Aldridge was battling an injured thumb himself during this period. He stuck it out, refusing surgery that would end his season too. He played well enough, but his shooting and rebounding were both affected.
The Blazers would go on to lose 12 out of their next 20 after Matthews fell, including the last four of the season. They weren’t charging into the playoffs as much as skidding. Aldridge would score 21.8 per game in a five-game series loss to the Memphis Grizzlies, but he shot only 33% from the field.
Then came the moment of truth.
Aldridge’s contract was up that summer and his state of mind was in doubt. He had been offered an extension the year prior, but had refused to sign it. He wouldn’t make as much money being extended as he could re-upping in 2015. At the same time, he claimed he wanted to go down in history as the Greatest Blazer Ever. Then again, he had dodged the question of re-signing for most of the year, refusing to respond. The Blazers definitely wanted him back. Would he come?
As it turned out, the answer was no. In a stunning reversal of fortune for the franchise, their long-tenured All-Star accepted a contract from the San Antonio Spurs, choosing to fill the shoes of Tim Duncan rather than build alongside Lillard and company. His departure left a hole that no amount of damage control could cover.
Aldridge remains in San Antonio at the time of this writing. In the last five years he he’s made three more All-Star teams and played every year in the postseason. He and Kawhi Leonard led their team to the Western Conference Finals in his second season there.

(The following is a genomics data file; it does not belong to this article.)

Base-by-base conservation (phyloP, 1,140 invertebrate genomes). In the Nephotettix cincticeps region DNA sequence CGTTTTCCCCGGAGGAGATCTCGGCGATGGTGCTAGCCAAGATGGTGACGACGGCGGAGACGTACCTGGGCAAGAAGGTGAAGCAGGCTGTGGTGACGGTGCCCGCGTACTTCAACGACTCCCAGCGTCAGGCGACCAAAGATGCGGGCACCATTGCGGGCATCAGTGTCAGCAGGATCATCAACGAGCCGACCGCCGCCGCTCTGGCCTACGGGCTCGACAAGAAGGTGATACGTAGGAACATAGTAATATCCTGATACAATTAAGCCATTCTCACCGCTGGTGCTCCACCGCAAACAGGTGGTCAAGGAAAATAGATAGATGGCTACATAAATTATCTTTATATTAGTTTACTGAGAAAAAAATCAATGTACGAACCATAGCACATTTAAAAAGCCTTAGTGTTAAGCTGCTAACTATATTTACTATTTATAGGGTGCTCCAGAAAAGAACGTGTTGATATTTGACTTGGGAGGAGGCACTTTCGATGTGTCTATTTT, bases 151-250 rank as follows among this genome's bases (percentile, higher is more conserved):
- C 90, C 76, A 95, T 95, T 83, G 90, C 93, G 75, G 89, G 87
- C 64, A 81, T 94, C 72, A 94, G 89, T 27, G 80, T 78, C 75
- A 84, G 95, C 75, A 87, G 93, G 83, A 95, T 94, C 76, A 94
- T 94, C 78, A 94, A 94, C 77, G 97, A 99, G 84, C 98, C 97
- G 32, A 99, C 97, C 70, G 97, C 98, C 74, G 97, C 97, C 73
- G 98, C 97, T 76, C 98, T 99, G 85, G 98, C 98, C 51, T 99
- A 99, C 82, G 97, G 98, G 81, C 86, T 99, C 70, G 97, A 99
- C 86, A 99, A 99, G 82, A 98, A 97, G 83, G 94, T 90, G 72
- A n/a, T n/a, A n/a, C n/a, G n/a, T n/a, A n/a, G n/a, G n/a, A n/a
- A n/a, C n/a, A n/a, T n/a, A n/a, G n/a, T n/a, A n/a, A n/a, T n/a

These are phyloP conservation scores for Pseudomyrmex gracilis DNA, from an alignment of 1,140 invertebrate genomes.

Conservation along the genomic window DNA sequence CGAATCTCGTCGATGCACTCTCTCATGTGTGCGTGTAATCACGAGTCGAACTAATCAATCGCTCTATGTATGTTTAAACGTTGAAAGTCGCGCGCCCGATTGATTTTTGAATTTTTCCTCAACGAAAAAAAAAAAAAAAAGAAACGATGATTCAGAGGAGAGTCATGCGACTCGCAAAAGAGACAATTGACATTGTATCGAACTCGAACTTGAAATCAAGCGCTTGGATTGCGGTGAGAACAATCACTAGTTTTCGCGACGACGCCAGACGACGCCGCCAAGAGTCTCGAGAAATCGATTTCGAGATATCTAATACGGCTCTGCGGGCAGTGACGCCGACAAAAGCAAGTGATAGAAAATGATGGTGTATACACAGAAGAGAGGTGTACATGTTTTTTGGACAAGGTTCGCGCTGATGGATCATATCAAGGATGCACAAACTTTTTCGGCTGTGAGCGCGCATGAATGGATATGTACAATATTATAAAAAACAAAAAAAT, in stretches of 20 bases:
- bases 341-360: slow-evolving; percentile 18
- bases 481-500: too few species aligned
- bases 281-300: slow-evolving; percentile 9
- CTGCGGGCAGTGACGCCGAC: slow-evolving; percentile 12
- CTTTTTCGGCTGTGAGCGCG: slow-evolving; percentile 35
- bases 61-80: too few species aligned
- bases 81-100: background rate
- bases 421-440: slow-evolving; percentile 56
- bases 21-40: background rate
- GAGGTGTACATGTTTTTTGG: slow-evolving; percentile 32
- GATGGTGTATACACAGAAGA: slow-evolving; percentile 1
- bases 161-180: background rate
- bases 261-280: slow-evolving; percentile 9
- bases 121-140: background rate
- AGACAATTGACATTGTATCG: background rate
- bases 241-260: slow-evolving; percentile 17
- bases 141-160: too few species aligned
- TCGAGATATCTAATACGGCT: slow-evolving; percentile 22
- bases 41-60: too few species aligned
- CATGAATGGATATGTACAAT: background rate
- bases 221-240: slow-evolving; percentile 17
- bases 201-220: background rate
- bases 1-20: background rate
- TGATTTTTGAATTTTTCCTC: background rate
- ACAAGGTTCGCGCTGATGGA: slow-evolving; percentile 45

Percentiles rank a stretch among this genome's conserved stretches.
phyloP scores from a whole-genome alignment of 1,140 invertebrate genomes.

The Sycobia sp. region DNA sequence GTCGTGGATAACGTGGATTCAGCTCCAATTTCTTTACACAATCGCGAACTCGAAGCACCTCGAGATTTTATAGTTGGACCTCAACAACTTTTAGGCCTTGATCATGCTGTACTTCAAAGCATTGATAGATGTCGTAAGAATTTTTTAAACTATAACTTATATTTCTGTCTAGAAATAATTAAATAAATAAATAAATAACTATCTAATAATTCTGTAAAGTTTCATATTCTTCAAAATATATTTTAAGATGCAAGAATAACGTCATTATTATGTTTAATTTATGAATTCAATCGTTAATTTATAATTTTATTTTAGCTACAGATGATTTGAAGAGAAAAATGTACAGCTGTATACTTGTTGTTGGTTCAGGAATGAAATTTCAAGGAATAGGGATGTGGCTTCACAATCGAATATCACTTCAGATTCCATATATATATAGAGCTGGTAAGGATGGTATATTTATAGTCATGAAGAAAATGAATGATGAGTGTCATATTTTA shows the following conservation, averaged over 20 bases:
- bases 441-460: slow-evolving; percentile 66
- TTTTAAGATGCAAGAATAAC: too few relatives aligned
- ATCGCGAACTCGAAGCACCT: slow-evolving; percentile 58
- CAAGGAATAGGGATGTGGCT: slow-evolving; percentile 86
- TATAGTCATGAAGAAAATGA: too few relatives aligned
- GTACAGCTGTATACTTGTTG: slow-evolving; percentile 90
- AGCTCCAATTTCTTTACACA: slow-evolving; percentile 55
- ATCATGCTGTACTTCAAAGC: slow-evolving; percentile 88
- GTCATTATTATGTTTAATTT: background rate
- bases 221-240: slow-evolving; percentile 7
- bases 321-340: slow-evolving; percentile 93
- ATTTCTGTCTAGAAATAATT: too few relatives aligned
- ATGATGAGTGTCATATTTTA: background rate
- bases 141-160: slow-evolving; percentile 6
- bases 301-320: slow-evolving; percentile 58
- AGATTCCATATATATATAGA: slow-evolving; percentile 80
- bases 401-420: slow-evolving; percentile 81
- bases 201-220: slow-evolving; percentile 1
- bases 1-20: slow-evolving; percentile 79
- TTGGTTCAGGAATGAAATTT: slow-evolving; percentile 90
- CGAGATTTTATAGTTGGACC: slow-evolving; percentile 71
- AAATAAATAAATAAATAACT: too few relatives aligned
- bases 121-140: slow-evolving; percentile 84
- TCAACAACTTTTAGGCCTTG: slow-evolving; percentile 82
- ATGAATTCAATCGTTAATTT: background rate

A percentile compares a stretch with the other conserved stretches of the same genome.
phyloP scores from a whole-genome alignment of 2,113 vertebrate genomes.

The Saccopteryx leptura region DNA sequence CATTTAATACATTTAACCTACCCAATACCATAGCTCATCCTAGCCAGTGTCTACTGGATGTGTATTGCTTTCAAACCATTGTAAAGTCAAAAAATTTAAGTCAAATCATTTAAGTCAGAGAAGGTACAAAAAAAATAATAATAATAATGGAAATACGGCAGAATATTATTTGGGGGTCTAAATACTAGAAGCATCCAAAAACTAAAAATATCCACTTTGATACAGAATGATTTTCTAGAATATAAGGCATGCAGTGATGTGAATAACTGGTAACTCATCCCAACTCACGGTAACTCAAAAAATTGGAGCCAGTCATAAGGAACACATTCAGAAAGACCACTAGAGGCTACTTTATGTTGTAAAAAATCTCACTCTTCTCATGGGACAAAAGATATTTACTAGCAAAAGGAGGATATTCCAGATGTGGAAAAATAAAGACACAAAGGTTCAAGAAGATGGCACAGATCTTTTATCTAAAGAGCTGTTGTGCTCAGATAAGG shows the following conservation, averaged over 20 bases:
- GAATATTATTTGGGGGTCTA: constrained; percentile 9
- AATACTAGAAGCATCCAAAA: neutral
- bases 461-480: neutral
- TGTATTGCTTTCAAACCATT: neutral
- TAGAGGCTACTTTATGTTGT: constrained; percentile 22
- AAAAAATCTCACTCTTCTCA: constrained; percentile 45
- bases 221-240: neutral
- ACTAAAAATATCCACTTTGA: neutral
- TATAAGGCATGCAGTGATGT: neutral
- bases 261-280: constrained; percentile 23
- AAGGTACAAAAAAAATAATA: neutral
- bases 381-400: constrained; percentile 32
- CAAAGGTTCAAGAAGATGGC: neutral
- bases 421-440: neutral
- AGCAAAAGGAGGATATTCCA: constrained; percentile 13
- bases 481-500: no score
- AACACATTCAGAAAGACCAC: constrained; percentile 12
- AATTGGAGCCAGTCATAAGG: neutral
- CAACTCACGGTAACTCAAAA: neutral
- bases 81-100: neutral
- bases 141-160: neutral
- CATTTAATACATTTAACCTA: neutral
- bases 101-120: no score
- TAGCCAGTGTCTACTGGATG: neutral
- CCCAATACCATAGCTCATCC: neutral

At 34, Aldridge plays center instead of power forward. He’s a bit slower, but he still shoots 50% from the field while stroking it from pretty much everywhere.
Aldridge’s nine seasons in Portland left him third on the All-Time Franchise Scoring List behind Lillard and Clyde Drexler. He’s the franchise’s leading rebounder, third in offensive rebounds, fourth in blocked shots. He owns the sixth highest per game scoring average, higher even than Roy’s.
Because of the era he played in—characterized by injuries, restarts, and dashed expectations—and because of the high-profile guards he played with, it’s tempting to relegate Aldridge to lesser status in the Portland pantheon. That temptation is abetted by the way he left the franchise. Shaking off emotions and spotlight, though, there’s no doubt that Aldridge was the most versatile offensive power forward to wear the uniform. He was also among the most consistent players of his, or any, generation. He achieved as much playoffs success as anyone who didn’t play in 1977 or 1990-92. He may not have looked as exciting as some of Portland’s other All-Stars, but LaMarcus Aldridge scored and, ultimately, won.
For the talent, points, longevity, and winning, the forward that everyone wanted to shove into second (sometimes third) emerges from the fray as one of the franchise’s best: 10th overall on our list of Top 100 Trail Blazers players and influencers.
Check out the poise and touch in the videos below. This guy was money. And that turn-around jumper? When commentators are describing a 15-foot spinning jump shot over a defender as “Easy Money”, you are a really good scorer.
Share your thoughts and memories of LaMarcus Aldridge below and stick with us as we continue towards #1!